NEW YORK — The talk among exhibitors from about 15 countries represented at the recent NAMSB World Source show focused on preparing for the end of quotas on apparel and textiles in 2005.
The three-day event wrapped up at Manhattan’s Jacob K. Javits Convention Center on June 3.
At Karachi, Pakistan-based sourcing agent Nexus International, vice president Khawaja Haroon Ahsan explained that his firm had set up marketing offices in Atlanta and Houston with the intent of making itself more accessible and appealing to U.S.-based clients who will have a wider array of sourcing options in 2005. The firm sources women’s and men’s shirts and jackets in Pakistan and is also looking to extend its buying operations outside of that country.
“We are building relationships,” he said, adding that business this year has been hurt by the weak economy in the U.S. and the sliding dollar, but said he held out hope that the economy would start to recover in the coming months. “I have a feeling that things are coming back this year.”
Mubashera Mukhi, a representative of Gujarat, India-based manufacturer Mukhi Apparels Pvt. Ltd., said her company has been selling in the U.S. for three years and is trying to position itself for 2005, when it sees an opportunity to expand its sales. India is widely viewed as one of the countries most likely to gain ground and remain competitive with China when the World Trade Organization nations drop quotas.
“That’s why we have come here,” she said. “To get in touch with new customers.”
The lingering effects of SARS were also evident at the show, which was markedly smaller than past editions because show managers disinvited many Asian exhibitors out of concern about spreading the disease.
“When the SARS thing happened, we told all the exhibitors from Hong Kong, China and Taiwan not to come,” said Jack Herschlag, director of the show. That move, he said, reduced the number of exhibitors to about 20 from about 100, a move he described as justified by safety concerns.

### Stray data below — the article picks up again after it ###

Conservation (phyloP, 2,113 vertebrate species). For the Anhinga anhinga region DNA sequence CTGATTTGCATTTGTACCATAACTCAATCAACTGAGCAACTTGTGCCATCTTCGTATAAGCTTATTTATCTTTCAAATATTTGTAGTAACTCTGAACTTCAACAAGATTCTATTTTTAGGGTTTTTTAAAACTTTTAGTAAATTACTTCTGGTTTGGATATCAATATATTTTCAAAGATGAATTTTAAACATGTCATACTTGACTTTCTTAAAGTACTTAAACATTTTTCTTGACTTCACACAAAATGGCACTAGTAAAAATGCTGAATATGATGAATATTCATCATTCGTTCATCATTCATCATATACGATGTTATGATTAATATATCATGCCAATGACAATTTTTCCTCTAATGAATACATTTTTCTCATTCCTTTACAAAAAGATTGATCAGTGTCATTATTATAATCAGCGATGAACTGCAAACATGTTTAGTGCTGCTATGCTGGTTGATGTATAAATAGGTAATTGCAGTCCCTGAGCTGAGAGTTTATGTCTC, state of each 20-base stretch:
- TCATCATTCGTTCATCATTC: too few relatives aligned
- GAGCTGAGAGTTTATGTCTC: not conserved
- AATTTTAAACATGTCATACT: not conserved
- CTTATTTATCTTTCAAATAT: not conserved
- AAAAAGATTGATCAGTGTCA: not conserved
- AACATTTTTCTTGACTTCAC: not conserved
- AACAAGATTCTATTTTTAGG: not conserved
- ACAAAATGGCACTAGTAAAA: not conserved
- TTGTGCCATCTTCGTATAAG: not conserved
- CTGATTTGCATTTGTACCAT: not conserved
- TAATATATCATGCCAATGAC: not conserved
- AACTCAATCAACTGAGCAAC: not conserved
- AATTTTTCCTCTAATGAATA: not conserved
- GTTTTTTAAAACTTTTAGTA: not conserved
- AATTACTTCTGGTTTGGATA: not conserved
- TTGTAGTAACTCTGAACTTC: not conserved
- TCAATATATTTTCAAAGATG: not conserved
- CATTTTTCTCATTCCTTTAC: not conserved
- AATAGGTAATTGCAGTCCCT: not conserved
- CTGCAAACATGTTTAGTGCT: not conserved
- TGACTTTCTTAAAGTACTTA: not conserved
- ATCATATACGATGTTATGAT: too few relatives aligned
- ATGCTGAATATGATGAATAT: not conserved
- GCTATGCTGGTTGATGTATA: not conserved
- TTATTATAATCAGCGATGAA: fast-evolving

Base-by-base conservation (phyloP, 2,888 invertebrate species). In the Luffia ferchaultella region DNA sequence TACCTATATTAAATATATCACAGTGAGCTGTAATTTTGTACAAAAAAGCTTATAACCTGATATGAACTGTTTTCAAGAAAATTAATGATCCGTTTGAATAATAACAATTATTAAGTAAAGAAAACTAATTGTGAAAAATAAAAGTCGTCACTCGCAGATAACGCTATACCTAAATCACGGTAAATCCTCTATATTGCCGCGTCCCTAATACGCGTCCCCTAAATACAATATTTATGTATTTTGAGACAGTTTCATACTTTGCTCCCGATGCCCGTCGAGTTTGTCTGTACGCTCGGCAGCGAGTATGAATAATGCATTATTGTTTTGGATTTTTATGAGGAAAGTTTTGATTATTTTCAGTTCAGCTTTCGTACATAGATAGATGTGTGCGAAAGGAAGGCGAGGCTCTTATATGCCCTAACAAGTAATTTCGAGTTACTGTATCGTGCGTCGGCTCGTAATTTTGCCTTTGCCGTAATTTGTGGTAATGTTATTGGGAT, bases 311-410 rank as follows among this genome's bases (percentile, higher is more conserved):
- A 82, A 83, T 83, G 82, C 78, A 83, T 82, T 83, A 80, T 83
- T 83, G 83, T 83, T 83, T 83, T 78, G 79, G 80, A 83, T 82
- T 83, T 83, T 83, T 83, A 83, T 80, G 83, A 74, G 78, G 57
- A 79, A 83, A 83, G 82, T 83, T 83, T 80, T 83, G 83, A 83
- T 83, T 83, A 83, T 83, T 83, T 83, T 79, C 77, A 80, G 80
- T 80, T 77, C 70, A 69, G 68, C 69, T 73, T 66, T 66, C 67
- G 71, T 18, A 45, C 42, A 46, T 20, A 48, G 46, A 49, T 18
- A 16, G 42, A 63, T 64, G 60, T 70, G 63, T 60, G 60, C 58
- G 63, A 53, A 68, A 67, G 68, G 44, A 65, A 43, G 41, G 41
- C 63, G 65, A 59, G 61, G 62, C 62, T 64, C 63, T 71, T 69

Given the large number of foreign companies that come to sourcing shows looking to establish new relationships, rather than to meet with established customers, show organizer Herschlag said management had somewhat changed the format of the show.
After the first two stagings of the event, he said that in many cases, “these companies don’t know how to evaluate who comes into the booth,” since some of the exhibitors were unfamiliar with major U.S. brand names and retail operations.
As a result, he said NAMSB staff at this edition of the show devoted more time to “match-making,” setting meetings between exhibitors and buyers who are likely to need their services.
“That has become the most important change we’ve made,” he said. “We’ve become business intermediaries.”
Many within the industry regard China as the country most likely to dominate after 2005. On the last day of the show, David Birnbaum, founder of the Hong Kong sourcing consultancy Third Horizon Ltd., offered a contrarian view of the post-2005 environment.
“The most important area of cost savings is going to come from quick response,” he said. That fact, he said, leads him to believe that Mexico will gain ground as a manufacturing mecca.
Birnbaum said that’s one reason he has been hired by the government of the Mexican state of Yúcatan to develop a manufacturing industry there.
“People will tell you it’s faster to get a garment from China than from Mexico,” despite the minimum 14-day period to cross the Pacific Ocean, he said. “It’s true today, but it won’t be true in three years.”
He said he initially hopes to lure Asian investors to build apparel and textile plants in the southern Mexican state, which today is home to a minimal apparel industry. He contended that shipping goods from Yúcatan by water to the U.S., rather than by truck from northern Mexican states, could result in faster deliveries.
Given the intense industry focus on faster inventory turn, he believes it’s logical for Mexico to regain ground as a manufacturing center. Last year, Mexico lost its leading position as a supplier of apparel and textiles to the U.S. when China reclaimed the number-one spot.
Nonetheless, Birnbaum claimed broader industry trends would reverse that phenomenon.
“In the future, 80 percent of garments sold in the U.S. will be quick response,” he added.